Overloading international human rights law.

Author:George, Erika
Position:Proceedings of the 2015 Annual Meeting of the American Society of International Law: Adapting to a Rapidly Changing World
 
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This panel was convened at 11:00 a.m., Friday, April 10, by its moderator Aaron Fellmeth of Arizona State University College of Law, who introduced the panelists: Erika George of University of Utah SJ. Quinney College of Law; Frederic Megret of McGill University Faculty of Law; James Nickel of University of Miami School of Law; and Henry Shue of University of Oxford. *

INTRODUCTORY REMARKS BY AARON FELLMETH ([dagger])

The list of rights included in the corpus of international human rights law has always been controversial. At the drafting of the International Bill of Rights, many wealthy democracies opposed the inclusion of economic, social, and cultural rights as merely aspirational. Some of these rights, such as the right to paid vacations and, in many places, free universal primary education, certainly were and some still are. The claim at the time was that such interests were not fit subjects for human rights because, as important as they might be to human dignity and flourishing, their inclusion was unrealistic. And it would by association potentially degrade the short list of realizable rights, such as freedom of expression and fair trial, to mere moral exhortations rather than legally enforceable mandates.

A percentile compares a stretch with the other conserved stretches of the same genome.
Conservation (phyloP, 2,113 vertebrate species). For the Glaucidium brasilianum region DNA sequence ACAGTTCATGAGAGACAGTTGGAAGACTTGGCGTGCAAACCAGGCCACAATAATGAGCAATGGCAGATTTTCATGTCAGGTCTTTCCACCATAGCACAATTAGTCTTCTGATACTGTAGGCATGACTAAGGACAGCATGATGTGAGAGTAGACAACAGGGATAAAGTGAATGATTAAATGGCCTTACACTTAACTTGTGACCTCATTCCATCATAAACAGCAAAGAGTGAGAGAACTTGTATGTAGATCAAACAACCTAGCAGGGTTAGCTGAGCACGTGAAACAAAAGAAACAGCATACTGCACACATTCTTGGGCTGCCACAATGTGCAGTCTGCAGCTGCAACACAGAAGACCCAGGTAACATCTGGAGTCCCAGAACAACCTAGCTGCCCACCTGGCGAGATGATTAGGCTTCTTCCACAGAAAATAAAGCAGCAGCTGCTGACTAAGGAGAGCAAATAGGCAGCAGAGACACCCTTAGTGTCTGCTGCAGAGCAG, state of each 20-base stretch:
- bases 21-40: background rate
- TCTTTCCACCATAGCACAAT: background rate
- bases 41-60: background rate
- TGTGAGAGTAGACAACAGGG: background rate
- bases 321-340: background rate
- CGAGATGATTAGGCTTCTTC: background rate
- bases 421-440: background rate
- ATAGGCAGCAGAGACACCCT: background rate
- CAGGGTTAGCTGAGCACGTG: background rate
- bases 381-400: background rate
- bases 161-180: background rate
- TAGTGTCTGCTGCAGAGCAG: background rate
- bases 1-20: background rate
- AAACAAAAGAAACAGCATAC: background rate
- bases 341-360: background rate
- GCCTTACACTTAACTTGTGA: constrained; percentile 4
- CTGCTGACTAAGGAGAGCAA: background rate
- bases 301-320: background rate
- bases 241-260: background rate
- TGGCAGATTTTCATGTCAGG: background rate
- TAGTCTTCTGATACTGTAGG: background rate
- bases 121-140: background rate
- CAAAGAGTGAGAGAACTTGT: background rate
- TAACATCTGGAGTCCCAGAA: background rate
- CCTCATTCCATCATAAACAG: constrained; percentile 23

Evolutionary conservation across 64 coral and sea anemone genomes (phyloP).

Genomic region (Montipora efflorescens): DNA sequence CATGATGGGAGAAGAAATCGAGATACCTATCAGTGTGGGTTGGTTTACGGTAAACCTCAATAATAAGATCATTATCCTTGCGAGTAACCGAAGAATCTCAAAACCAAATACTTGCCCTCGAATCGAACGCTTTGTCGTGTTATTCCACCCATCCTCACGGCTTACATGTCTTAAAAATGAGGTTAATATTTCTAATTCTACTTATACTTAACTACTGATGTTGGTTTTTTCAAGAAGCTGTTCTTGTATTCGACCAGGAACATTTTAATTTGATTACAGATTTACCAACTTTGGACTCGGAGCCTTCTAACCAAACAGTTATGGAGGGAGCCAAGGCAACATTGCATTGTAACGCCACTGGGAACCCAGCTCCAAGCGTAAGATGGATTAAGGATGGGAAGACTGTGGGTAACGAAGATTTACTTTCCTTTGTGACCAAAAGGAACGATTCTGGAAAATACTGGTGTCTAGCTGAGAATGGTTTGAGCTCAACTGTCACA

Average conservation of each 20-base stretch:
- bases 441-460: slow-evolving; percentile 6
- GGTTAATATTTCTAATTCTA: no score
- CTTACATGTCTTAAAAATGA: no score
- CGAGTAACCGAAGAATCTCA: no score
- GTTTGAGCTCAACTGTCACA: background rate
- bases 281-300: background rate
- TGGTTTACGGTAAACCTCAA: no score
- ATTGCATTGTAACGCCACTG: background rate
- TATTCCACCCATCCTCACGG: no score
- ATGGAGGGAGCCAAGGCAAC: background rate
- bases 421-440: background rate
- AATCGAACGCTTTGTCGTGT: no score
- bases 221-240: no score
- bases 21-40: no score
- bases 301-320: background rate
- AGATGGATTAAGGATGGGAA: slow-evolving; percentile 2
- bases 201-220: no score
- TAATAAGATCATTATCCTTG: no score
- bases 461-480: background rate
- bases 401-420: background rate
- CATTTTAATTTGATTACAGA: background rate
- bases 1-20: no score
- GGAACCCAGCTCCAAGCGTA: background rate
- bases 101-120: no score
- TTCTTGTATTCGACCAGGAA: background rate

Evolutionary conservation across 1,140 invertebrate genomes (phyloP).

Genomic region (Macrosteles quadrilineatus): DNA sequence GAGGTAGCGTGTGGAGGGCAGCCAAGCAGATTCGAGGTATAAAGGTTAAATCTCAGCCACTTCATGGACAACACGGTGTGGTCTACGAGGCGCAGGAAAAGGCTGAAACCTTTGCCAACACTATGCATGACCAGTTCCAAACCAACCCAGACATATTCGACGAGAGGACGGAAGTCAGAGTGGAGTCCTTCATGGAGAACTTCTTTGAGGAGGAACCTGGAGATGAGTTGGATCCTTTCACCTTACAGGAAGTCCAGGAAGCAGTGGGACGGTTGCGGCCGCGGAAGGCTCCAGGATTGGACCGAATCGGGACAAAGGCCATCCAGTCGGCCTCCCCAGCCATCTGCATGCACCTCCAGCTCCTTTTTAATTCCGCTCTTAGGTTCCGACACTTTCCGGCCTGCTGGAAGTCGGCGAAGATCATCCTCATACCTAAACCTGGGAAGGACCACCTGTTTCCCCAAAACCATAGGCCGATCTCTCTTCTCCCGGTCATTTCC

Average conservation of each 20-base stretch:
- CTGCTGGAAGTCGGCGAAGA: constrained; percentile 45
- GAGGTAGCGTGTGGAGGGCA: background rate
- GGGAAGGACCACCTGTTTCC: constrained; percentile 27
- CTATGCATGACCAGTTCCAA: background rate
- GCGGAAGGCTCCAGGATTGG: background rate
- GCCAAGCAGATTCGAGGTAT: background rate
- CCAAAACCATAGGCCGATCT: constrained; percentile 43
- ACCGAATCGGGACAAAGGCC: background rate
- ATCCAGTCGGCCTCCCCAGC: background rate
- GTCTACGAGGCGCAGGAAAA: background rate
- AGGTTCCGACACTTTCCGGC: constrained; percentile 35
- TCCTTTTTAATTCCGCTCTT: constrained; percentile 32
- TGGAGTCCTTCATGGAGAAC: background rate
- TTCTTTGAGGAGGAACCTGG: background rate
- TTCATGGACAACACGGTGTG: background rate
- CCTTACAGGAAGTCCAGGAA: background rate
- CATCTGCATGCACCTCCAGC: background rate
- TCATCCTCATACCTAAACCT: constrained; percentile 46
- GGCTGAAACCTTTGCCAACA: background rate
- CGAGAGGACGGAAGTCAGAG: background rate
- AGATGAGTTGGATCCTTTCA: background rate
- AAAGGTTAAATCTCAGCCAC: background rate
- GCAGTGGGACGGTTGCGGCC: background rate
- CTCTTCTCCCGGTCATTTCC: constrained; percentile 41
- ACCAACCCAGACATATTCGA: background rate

In addition, some purported rights, such as the right to the benefits of science, do not seem to fit into the classic category of Hohfeldian claim-right. The substance of the right is exceedingly vague, and it is unclear against whom the right is properly invoked.

Today only a few outliers such as the United States continue to deny the binding status of such rights, but many such rights still reflect aspiration more than reality in most of the world. At the same time, some states, as well as many academics and advocates, have been attempting to grow the list of human rights and expand it to new fields. These include, by way of example: (1) environmental rights; (2) intellectual property rights; (3) group rights (in the corporate, as opposed to collective, sense); (4) animal rights; and (5) a right to Internet access.

Furthermore, many have advocated using international human rights law to control the misdeeds of business organizations in foreign lands, which does not so much propose a new right as expand the universe of direct duty-holders beyond the traditional international actors--states.

The reason international human rights law has been deployed for these ends is fairly obvious. As the set of the most fundamental community values, human rights are used to claim priority over most competing policy goals. In general, community interests yield to conflicting rights. And...

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